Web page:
Internal investigations are more important than ever before, with reports of alleged wrongdoing in the workplace becoming increasingly public. Whether prompted by alleged fraud, regulatory non-compliance, company policy violations, sexual harassment, or other misconduct, internal investigations all depend upon a fundamental element: witness interviews.

In all investigations—even the most paper-heavy—witnesses are required to narrate the story. Witness statements provide critical context to existing documents and data and are often the sole source of information on central topics. Investigators routinely rely on witness statements as the basis for their investigative findings and client recommendations, meaning an investigator's subjective belief that a statement is true or false may lead to termination, loss of licensure, loss of revenue, civil or criminal fines, or even prison time. Given the important role witness interviews play within the investigative process, investigators must carefully parse witness statements to determine whether and to what extent they are credible.

But can you tell if someone is telling the truth?

The simple answer is often no. There is no such thing as a human lie detector. Be skeptical of someone who purports to be able to tell whether a person is lying based on facial expressions or body language. These signals can be useful with someone you know very well, but are much less so when the subject is unfamiliar. Over-reliance on "gut instinct" and demeanor evidence can impede a true credibility assessment and result in biased decision making. To avoid these outcomes, investigators must assess both the statement and the witness using the following factors:

  • Is the witness's story inherently plausible? A statement is more credible if it makes sense and can be believed on its face. To be believed, a witness's statement should be reasonable in light of the other evidence. Any inconsistencies—both external and internal—should be carefully examined with the witness before making a determination on credibility.
  • Are the witness's statements corroborated by other evidence? Corroborating evidence is strong indicia of credibility and can include statements from others with knowledge of the underlying incidents or who previously spoke with the witness about them, as well as physical evidence, like documents, e-mails, text messages, and surveillance footage that support the witness's statements.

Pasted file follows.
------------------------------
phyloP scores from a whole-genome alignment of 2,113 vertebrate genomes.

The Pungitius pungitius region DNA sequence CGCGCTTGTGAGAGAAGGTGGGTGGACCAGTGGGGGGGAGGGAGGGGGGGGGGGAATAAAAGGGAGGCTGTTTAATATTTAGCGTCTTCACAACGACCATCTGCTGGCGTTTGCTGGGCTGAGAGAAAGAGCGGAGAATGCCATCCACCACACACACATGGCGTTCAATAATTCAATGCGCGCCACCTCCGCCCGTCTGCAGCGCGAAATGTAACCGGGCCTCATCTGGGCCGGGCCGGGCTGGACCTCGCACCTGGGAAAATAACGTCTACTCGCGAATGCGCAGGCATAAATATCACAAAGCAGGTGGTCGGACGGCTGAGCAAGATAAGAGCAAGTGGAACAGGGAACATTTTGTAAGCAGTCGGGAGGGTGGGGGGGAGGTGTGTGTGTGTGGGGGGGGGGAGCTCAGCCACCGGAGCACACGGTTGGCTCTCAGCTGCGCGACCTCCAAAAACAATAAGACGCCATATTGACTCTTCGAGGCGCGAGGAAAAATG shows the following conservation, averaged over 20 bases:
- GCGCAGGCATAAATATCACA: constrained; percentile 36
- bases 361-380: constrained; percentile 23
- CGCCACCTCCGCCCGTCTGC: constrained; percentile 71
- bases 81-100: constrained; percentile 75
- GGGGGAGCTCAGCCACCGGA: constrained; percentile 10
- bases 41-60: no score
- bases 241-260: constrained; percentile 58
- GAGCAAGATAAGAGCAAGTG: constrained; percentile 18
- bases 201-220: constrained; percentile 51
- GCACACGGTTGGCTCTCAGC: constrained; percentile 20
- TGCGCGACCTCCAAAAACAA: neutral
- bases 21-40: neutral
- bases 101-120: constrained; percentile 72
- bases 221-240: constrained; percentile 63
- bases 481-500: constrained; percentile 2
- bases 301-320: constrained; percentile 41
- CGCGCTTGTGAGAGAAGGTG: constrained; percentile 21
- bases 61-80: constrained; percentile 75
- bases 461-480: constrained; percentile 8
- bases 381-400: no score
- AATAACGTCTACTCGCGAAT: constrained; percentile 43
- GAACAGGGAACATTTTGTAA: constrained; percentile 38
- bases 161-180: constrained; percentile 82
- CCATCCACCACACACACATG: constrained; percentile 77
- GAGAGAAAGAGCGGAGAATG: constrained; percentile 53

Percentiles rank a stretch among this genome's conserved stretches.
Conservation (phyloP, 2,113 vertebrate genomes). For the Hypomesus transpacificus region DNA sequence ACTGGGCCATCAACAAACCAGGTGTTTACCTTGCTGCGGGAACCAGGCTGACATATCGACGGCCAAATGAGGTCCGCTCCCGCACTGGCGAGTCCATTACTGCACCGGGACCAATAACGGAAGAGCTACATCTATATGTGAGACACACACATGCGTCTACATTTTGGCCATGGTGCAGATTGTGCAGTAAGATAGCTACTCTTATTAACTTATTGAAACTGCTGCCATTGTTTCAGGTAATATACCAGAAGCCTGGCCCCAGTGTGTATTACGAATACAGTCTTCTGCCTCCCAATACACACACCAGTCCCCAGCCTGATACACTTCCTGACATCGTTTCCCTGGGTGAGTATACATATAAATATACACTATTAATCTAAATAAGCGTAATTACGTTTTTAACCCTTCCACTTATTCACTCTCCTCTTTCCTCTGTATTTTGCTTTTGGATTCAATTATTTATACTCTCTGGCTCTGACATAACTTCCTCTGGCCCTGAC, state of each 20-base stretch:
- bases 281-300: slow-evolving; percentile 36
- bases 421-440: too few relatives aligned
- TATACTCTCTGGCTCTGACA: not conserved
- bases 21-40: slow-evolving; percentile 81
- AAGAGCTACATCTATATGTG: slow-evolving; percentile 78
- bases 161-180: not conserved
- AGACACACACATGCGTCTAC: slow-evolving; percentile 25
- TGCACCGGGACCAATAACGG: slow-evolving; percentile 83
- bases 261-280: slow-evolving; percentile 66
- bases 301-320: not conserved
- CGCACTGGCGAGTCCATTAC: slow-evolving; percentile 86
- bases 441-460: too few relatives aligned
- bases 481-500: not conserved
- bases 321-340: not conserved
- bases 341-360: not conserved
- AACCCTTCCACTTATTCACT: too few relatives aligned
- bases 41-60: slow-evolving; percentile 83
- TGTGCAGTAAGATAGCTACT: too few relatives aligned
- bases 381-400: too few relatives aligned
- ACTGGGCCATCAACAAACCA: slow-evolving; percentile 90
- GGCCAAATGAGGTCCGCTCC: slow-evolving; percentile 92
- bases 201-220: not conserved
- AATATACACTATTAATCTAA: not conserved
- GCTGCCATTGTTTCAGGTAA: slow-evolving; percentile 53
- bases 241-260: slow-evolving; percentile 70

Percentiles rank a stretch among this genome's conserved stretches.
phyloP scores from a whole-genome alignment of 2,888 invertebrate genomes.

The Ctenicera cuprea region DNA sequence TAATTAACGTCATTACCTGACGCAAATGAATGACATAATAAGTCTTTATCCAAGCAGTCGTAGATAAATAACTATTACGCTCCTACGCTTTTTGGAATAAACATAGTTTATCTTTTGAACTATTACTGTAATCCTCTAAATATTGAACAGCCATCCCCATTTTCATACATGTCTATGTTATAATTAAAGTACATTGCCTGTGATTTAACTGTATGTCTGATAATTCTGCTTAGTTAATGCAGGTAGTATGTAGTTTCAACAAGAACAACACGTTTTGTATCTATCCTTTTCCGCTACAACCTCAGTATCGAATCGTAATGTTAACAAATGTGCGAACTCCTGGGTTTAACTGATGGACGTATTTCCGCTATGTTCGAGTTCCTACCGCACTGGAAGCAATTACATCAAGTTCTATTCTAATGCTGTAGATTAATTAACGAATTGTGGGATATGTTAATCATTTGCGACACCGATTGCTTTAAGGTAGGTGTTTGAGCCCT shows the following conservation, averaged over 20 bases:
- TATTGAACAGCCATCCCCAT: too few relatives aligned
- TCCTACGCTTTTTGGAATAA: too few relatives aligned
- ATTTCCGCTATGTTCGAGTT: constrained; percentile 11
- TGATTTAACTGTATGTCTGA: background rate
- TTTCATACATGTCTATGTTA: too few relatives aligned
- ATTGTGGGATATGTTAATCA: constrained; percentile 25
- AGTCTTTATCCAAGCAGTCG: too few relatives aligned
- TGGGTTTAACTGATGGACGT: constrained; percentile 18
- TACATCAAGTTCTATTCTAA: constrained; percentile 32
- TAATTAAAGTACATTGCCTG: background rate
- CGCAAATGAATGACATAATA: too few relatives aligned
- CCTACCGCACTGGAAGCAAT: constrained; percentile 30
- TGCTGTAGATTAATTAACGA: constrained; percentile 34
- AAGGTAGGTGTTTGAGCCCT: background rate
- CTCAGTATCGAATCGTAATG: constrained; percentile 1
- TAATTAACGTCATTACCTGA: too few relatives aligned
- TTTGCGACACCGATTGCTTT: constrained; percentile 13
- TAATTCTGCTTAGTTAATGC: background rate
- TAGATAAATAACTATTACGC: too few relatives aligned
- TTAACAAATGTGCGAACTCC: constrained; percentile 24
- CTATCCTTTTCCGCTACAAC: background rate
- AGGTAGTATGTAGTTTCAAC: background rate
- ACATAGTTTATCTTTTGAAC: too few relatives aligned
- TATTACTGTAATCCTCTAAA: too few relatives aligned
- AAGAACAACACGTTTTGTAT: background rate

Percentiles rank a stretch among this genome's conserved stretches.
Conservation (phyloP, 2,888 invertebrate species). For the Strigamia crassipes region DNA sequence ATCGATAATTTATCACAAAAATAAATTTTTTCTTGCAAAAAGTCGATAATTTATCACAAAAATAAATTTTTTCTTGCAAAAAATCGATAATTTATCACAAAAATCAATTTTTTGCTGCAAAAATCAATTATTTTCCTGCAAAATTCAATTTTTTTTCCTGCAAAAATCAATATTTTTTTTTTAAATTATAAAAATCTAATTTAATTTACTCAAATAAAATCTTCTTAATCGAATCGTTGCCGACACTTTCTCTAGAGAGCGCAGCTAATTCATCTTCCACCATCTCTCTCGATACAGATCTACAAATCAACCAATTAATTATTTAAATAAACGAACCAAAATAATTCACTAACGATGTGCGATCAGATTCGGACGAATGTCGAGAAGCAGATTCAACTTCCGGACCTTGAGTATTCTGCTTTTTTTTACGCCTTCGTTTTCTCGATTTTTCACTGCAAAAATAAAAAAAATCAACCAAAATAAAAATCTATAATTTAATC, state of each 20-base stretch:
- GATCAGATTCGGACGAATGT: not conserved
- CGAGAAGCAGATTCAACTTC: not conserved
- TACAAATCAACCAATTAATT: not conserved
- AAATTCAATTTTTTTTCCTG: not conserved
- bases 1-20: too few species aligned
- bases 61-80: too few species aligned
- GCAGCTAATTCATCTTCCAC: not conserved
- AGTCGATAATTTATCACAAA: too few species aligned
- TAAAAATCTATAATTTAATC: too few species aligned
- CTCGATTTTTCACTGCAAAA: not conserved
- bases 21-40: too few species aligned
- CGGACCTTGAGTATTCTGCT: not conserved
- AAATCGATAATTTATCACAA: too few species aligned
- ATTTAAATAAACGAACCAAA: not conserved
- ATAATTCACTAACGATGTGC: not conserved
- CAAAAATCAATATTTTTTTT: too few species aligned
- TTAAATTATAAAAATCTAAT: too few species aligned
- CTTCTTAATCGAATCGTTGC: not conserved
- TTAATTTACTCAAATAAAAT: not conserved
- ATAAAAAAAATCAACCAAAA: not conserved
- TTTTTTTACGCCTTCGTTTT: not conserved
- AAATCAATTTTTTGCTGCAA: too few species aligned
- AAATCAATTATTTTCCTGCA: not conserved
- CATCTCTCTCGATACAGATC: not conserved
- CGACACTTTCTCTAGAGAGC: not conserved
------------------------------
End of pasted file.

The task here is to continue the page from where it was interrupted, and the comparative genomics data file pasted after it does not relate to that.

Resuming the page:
To identify potential corroborating evidence, ask, "If this is true, what else must be true?" For example, an account manager's statements that he overbilled employee hours on an invoice due to inadvertent error, rather than fraud, could be corroborated by documents showing the overbilled amounts were passed through in wages to the manager's hourly employees, rather than pocketed as company profit.

  • Does the witness have a motive to lie? A witness is motivated to lie if he or she has a personal stake in the outcome of the investigation. This factor should be interpreted broadly and could include anything from fear of disciplinary action or lost profits to a relationship with a more involved party. Any witness who could gain or lose from the outcome of the investigation has a motive to lie.
  • Did the witness have the ability and opportunity to know, remember, and relay the facts? Was the witness in a position to clearly observe what they are reporting? Are there any impediments to the witness's perception, such as distance, lighting, obstruction, intoxication, or lack of sleep? Does the witness's age or experience affect his or her ability to understand what is being observed and accurately describe it? A lack of ability or opportunity to know and accurately relay the facts weighs against credibility.
  • How (and how well) does the witness know the facts? Investigators should consider how the witness came to learn the facts at issue—e.g., through firsthand knowledge, review of documents, discussions with others—as well as the clarity with which the witness can recall them. Witnesses should be questioned about their preparation for the interview and discussions of the subject matter with others to identify potential issues with their ability to recall the incident(s) in a credible manner, including confirmation bias. For example, witnesses who repeatedly discussed a colleague's odd behavior may conflate and misremember what they personally observed.
  • What was the witness's manner? Did the witness seem frank and direct or were they evasive? Did they appear to be telling the truth? Investigators should avoid placing too much weight on witness demeanor, which can vary across and between cultures, to reduce potential unconscious bias and bad findings. But inconsistent statements, a tendency to exaggerate, or prior instances of misconduct can significantly impact an investigator's credibility assessment.

Factors focused on the statement itself evaluate what facts are being reported, while factors examining the witness focus on who is reporting those facts. Each is important to assessing credibility and should be carefully considered before making investigative findings or recommendations. As courts commonly instruct juries, however, you should rely in the last analysis on your own experience, good judgment, and common sense.

The content of this article is intended to provide a general guide to the subject matter. Specialist advice should be sought about your specific circumstances.